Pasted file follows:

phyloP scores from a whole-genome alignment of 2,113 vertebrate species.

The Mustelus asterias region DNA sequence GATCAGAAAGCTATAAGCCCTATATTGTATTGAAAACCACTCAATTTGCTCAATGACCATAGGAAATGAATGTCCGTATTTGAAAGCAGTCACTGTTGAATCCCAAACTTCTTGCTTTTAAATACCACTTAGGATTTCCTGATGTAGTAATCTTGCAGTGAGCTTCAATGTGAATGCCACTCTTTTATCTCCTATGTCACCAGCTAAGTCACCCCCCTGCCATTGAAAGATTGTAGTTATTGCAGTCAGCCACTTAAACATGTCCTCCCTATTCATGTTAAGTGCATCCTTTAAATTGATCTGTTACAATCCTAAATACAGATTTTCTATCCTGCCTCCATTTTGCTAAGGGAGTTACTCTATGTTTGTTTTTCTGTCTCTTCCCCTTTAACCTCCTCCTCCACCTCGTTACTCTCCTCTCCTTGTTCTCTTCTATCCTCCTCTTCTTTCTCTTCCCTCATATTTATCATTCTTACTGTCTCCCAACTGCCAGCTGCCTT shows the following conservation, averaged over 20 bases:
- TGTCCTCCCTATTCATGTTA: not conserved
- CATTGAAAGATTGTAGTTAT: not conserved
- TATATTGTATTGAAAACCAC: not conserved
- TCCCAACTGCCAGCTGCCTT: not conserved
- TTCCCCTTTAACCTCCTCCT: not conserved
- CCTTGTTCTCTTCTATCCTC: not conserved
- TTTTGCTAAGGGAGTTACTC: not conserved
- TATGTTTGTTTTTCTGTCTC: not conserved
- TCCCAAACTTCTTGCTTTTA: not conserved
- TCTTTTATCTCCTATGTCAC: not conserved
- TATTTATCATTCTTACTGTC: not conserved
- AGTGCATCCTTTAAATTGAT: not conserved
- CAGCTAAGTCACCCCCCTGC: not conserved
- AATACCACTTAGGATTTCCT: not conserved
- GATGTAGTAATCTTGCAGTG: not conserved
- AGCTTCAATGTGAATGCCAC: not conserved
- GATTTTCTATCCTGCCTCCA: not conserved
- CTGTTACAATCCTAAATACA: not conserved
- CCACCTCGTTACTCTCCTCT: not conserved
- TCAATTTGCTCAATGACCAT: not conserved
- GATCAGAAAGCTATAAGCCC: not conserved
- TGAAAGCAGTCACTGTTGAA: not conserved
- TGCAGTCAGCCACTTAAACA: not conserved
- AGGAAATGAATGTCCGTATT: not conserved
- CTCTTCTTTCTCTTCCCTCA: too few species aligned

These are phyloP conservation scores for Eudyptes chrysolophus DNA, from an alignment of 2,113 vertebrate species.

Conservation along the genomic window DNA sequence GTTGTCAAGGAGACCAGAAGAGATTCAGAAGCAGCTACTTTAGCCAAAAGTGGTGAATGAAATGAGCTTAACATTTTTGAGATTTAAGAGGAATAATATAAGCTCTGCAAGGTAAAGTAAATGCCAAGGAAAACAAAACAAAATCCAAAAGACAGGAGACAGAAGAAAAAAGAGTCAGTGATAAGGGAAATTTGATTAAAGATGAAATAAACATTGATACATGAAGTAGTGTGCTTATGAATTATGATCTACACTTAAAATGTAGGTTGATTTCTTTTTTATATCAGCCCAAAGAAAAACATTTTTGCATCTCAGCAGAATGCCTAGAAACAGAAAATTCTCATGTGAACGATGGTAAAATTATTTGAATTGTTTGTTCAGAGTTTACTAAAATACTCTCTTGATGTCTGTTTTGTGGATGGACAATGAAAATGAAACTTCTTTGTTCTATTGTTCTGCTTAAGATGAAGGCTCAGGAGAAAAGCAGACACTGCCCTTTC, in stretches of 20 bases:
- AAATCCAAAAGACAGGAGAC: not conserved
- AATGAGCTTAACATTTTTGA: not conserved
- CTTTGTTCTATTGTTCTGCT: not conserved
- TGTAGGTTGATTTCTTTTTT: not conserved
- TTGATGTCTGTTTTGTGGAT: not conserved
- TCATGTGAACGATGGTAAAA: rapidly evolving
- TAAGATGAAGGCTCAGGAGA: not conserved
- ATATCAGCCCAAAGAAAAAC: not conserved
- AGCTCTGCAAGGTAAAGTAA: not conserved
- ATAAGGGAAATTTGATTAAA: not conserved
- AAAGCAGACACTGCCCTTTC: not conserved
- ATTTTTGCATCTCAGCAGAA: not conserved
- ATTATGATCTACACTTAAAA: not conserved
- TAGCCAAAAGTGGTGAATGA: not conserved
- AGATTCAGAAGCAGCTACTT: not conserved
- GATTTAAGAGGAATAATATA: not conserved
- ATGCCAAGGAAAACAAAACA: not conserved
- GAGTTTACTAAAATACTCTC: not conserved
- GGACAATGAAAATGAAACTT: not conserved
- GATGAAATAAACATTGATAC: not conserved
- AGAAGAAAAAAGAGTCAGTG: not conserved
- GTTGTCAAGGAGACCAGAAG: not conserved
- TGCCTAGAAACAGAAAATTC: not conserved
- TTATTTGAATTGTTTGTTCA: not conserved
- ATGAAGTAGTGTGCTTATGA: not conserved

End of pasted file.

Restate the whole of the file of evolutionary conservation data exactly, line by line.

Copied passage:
phyloP scores from a whole-genome alignment of 2,113 vertebrate species.

The Mustelus asterias region DNA sequence GATCAGAAAGCTATAAGCCCTATATTGTATTGAAAACCACTCAATTTGCTCAATGACCATAGGAAATGAATGTCCGTATTTGAAAGCAGTCACTGTTGAATCCCAAACTTCTTGCTTTTAAATACCACTTAGGATTTCCTGATGTAGTAATCTTGCAGTGAGCTTCAATGTGAATGCCACTCTTTTATCTCCTATGTCACCAGCTAAGTCACCCCCCTGCCATTGAAAGATTGTAGTTATTGCAGTCAGCCACTTAAACATGTCCTCCCTATTCATGTTAAGTGCATCCTTTAAATTGATCTGTTACAATCCTAAATACAGATTTTCTATCCTGCCTCCATTTTGCTAAGGGAGTTACTCTATGTTTGTTTTTCTGTCTCTTCCCCTTTAACCTCCTCCTCCACCTCGTTACTCTCCTCTCCTTGTTCTCTTCTATCCTCCTCTTCTTTCTCTTCCCTCATATTTATCATTCTTACTGTCTCCCAACTGCCAGCTGCCTT shows the following conservation, averaged over 20 bases:
- TGTCCTCCCTATTCATGTTA: not conserved
- CATTGAAAGATTGTAGTTAT: not conserved
- TATATTGTATTGAAAACCAC: not conserved
- TCCCAACTGCCAGCTGCCTT: not conserved
- TTCCCCTTTAACCTCCTCCT: not conserved
- CCTTGTTCTCTTCTATCCTC: not conserved
- TTTTGCTAAGGGAGTTACTC: not conserved
- TATGTTTGTTTTTCTGTCTC: not conserved
- TCCCAAACTTCTTGCTTTTA: not conserved
- TCTTTTATCTCCTATGTCAC: not conserved
- TATTTATCATTCTTACTGTC: not conserved
- AGTGCATCCTTTAAATTGAT: not conserved
- CAGCTAAGTCACCCCCCTGC: not conserved
- AATACCACTTAGGATTTCCT: not conserved
- GATGTAGTAATCTTGCAGTG: not conserved
- AGCTTCAATGTGAATGCCAC: not conserved
- GATTTTCTATCCTGCCTCCA: not conserved
- CTGTTACAATCCTAAATACA: not conserved
- CCACCTCGTTACTCTCCTCT: not conserved
- TCAATTTGCTCAATGACCAT: not conserved
- GATCAGAAAGCTATAAGCCC: not conserved
- TGAAAGCAGTCACTGTTGAA: not conserved
- TGCAGTCAGCCACTTAAACA: not conserved
- AGGAAATGAATGTCCGTATT: not conserved
- CTCTTCTTTCTCTTCCCTCA: too few species aligned

These are phyloP conservation scores for Eudyptes chrysolophus DNA, from an alignment of 2,113 vertebrate species.

Conservation along the genomic window DNA sequence GTTGTCAAGGAGACCAGAAGAGATTCAGAAGCAGCTACTTTAGCCAAAAGTGGTGAATGAAATGAGCTTAACATTTTTGAGATTTAAGAGGAATAATATAAGCTCTGCAAGGTAAAGTAAATGCCAAGGAAAACAAAACAAAATCCAAAAGACAGGAGACAGAAGAAAAAAGAGTCAGTGATAAGGGAAATTTGATTAAAGATGAAATAAACATTGATACATGAAGTAGTGTGCTTATGAATTATGATCTACACTTAAAATGTAGGTTGATTTCTTTTTTATATCAGCCCAAAGAAAAACATTTTTGCATCTCAGCAGAATGCCTAGAAACAGAAAATTCTCATGTGAACGATGGTAAAATTATTTGAATTGTTTGTTCAGAGTTTACTAAAATACTCTCTTGATGTCTGTTTTGTGGATGGACAATGAAAATGAAACTTCTTTGTTCTATTGTTCTGCTTAAGATGAAGGCTCAGGAGAAAAGCAGACACTGCCCTTTC, in stretches of 20 bases:
- AAATCCAAAAGACAGGAGAC: not conserved
- AATGAGCTTAACATTTTTGA: not conserved
- CTTTGTTCTATTGTTCTGCT: not conserved
- TGTAGGTTGATTTCTTTTTT: not conserved
- TTGATGTCTGTTTTGTGGAT: not conserved
- TCATGTGAACGATGGTAAAA: rapidly evolving
- TAAGATGAAGGCTCAGGAGA: not conserved
- ATATCAGCCCAAAGAAAAAC: not conserved
- AGCTCTGCAAGGTAAAGTAA: not conserved
- ATAAGGGAAATTTGATTAAA: not conserved
- AAAGCAGACACTGCCCTTTC: not conserved
- ATTTTTGCATCTCAGCAGAA: not conserved
- ATTATGATCTACACTTAAAA: not conserved
- TAGCCAAAAGTGGTGAATGA: not conserved
- AGATTCAGAAGCAGCTACTT: not conserved
- GATTTAAGAGGAATAATATA: not conserved
- ATGCCAAGGAAAACAAAACA: not conserved
- GAGTTTACTAAAATACTCTC: not conserved
- GGACAATGAAAATGAAACTT: not conserved
- GATGAAATAAACATTGATAC: not conserved
- AGAAGAAAAAAGAGTCAGTG: not conserved
- GTTGTCAAGGAGACCAGAAG: not conserved
- TGCCTAGAAACAGAAAATTC: not conserved
- TTATTTGAATTGTTTGTTCA: not conserved
- ATGAAGTAGTGTGCTTATGA: not conserved